noun, plural thal·a·mi [thaluh-mahy] /ˈθæl əˌmaɪ/.

  1. Anatomy. the middle part of the diencephalon through which sensory impulses pass to reach the cerebral cortex.
  2. Botany. a receptacle or torus.
  3. Also called thalamium. an apartment for women in an ancient Greek house.

noun plural -mi (-ˌmaɪ)

  1. either of the two contiguous egg-shaped masses of grey matter at the base of the brain
  2. both of these masses considered as a functional unit
  3. the receptacle or torus of a flower

n.1753, “the receptacle of a flower,” Modern Latin, from Latin thalamus “inner chamber,” from Greek thalamos “inner chamber, bedroom,” related to thalame “den, lair,” tholos “vault, vaulted building.” Used since 1756 of a part of the forebrain where a nerve appears to originate. n. pl. thal•a•mi (-mī′)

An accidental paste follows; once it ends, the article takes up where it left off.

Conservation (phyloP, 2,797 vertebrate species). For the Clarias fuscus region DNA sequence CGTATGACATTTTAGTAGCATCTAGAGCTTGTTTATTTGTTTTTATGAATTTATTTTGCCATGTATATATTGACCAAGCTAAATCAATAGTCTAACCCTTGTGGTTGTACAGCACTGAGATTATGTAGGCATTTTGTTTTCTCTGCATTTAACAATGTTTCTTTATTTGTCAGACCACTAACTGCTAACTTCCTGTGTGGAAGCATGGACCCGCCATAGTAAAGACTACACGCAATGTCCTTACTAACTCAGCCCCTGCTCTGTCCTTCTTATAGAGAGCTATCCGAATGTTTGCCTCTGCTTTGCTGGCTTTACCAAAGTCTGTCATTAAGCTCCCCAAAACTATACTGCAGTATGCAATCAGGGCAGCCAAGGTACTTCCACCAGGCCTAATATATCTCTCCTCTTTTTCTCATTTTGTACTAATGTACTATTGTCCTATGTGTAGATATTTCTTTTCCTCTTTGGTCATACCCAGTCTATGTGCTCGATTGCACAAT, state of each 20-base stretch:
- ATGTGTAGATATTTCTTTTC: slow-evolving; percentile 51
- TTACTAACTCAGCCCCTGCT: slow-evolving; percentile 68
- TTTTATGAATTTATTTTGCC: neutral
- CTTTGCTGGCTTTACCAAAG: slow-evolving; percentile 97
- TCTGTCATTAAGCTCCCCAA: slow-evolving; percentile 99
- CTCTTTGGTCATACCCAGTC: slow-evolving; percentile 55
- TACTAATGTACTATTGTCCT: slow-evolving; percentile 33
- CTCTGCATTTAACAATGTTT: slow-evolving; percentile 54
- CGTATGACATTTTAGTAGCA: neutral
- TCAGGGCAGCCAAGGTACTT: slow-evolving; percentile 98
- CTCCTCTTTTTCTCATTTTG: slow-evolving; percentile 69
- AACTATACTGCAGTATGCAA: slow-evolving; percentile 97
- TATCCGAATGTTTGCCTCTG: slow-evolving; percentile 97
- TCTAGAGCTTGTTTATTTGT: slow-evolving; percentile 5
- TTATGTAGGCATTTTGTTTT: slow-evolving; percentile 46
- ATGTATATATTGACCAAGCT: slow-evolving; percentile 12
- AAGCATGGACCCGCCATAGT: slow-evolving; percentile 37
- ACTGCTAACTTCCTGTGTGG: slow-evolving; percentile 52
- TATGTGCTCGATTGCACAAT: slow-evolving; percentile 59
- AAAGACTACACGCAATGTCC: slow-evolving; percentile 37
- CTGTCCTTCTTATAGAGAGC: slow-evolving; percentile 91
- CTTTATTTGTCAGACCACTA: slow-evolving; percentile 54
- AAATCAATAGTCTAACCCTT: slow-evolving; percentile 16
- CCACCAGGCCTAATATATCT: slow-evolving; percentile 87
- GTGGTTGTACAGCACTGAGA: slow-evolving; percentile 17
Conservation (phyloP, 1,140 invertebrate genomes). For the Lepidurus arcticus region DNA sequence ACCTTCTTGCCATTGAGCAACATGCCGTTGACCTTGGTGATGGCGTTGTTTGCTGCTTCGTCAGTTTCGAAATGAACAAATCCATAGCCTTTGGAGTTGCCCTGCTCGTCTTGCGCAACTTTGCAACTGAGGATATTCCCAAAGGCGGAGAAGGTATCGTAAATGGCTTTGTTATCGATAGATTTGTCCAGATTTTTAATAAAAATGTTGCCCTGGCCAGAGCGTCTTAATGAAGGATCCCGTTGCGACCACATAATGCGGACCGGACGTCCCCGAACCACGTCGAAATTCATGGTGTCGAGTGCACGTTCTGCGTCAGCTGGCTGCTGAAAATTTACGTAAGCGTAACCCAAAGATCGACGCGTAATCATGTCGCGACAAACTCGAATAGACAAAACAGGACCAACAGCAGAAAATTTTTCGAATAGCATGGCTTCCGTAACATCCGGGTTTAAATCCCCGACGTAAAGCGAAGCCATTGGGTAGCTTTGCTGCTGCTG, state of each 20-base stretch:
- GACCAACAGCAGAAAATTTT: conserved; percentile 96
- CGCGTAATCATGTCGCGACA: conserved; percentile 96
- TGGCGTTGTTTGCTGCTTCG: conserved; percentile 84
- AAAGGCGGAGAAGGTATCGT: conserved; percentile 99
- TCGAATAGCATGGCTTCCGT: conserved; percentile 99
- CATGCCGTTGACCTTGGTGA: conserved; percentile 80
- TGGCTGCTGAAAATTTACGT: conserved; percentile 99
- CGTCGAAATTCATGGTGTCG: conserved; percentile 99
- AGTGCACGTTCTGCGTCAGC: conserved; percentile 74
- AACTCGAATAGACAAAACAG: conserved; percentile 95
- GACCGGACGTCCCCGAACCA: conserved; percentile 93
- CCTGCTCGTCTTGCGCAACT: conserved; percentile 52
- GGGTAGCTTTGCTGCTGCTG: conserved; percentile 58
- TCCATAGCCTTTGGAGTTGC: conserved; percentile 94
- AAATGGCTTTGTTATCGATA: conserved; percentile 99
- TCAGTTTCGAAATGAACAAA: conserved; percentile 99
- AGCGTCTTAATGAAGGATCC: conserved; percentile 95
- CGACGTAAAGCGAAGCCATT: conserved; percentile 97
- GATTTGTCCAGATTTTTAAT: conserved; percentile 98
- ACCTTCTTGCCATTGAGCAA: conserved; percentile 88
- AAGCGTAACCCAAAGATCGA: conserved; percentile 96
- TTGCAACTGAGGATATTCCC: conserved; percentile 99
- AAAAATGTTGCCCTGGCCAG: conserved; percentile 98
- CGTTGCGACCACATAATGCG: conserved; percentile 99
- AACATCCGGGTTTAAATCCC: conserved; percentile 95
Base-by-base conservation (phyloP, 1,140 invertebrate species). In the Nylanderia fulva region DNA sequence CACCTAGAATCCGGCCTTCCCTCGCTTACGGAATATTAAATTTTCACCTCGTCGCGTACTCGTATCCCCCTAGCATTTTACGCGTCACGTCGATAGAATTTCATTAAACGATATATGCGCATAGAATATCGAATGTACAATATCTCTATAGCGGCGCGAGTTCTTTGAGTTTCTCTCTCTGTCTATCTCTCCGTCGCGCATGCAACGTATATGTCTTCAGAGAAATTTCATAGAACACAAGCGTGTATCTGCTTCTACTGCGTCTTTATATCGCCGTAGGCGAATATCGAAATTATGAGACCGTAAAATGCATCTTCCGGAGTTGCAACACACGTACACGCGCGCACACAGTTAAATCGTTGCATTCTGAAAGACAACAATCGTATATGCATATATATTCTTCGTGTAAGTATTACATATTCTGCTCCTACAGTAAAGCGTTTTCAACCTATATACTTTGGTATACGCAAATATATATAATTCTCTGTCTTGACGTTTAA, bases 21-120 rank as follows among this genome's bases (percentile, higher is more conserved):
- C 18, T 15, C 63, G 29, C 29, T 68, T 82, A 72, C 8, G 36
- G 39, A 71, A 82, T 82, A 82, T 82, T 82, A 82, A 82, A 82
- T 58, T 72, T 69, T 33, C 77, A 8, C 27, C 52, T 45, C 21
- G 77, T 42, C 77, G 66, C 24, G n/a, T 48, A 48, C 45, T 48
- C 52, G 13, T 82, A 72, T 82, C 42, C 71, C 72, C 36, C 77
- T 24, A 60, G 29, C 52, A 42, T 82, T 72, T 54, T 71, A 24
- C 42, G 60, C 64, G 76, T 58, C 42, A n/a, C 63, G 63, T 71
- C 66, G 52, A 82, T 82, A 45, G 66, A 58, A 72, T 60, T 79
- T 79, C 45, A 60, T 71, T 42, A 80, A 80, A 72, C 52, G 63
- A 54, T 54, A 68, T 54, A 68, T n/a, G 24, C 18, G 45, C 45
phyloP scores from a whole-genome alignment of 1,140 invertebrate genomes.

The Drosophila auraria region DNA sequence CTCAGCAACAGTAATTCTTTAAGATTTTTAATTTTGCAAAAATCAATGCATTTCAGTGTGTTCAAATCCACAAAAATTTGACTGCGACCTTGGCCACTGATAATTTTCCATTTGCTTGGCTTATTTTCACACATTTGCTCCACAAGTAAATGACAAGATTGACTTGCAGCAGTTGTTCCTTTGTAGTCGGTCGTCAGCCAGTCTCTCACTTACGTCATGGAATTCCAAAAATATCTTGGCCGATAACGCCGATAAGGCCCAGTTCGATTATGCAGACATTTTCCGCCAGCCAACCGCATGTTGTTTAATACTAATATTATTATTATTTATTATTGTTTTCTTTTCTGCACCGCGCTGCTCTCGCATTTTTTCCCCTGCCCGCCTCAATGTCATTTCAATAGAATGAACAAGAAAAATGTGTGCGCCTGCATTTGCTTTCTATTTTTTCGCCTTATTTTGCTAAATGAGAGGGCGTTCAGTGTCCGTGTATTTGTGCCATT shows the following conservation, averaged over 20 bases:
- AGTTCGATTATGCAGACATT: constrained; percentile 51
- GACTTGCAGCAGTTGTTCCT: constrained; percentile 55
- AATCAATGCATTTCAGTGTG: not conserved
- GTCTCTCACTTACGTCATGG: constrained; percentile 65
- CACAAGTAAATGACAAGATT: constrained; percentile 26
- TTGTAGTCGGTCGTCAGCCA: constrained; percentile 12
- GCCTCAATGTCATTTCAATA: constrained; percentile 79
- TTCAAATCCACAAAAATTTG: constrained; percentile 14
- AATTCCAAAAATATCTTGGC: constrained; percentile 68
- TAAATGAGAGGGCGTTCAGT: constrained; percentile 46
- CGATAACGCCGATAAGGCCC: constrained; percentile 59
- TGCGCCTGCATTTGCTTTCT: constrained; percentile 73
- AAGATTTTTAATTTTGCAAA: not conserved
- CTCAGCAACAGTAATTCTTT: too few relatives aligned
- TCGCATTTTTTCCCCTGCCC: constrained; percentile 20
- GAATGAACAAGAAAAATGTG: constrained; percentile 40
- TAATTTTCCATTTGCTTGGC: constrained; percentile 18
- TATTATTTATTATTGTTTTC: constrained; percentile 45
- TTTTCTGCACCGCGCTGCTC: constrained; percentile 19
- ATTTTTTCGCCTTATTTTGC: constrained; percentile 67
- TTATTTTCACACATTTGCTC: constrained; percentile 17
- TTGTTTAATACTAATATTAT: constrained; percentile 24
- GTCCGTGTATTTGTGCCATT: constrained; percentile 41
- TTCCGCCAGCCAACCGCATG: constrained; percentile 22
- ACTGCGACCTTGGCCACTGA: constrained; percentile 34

1. A large ovoid mass of gray matter that forms the larger dorsal subdivision of the diencephalon and is located medial to the internal capsule and to the body and tail of the caudate nucleus. It functions in the relay of sensory impulses to the cerebral cortex.

Plural thalami (thălə-mī′)

  1. The part of the vertebrate brain that lies at the rear of the forebrain. It relays sensory information to the cerebral cortex and regulates the perception of touch, pain, and temperature.

The part of the brain that coordinates nerve impulses relating to the senses of sight, hearing, touch, and taste.

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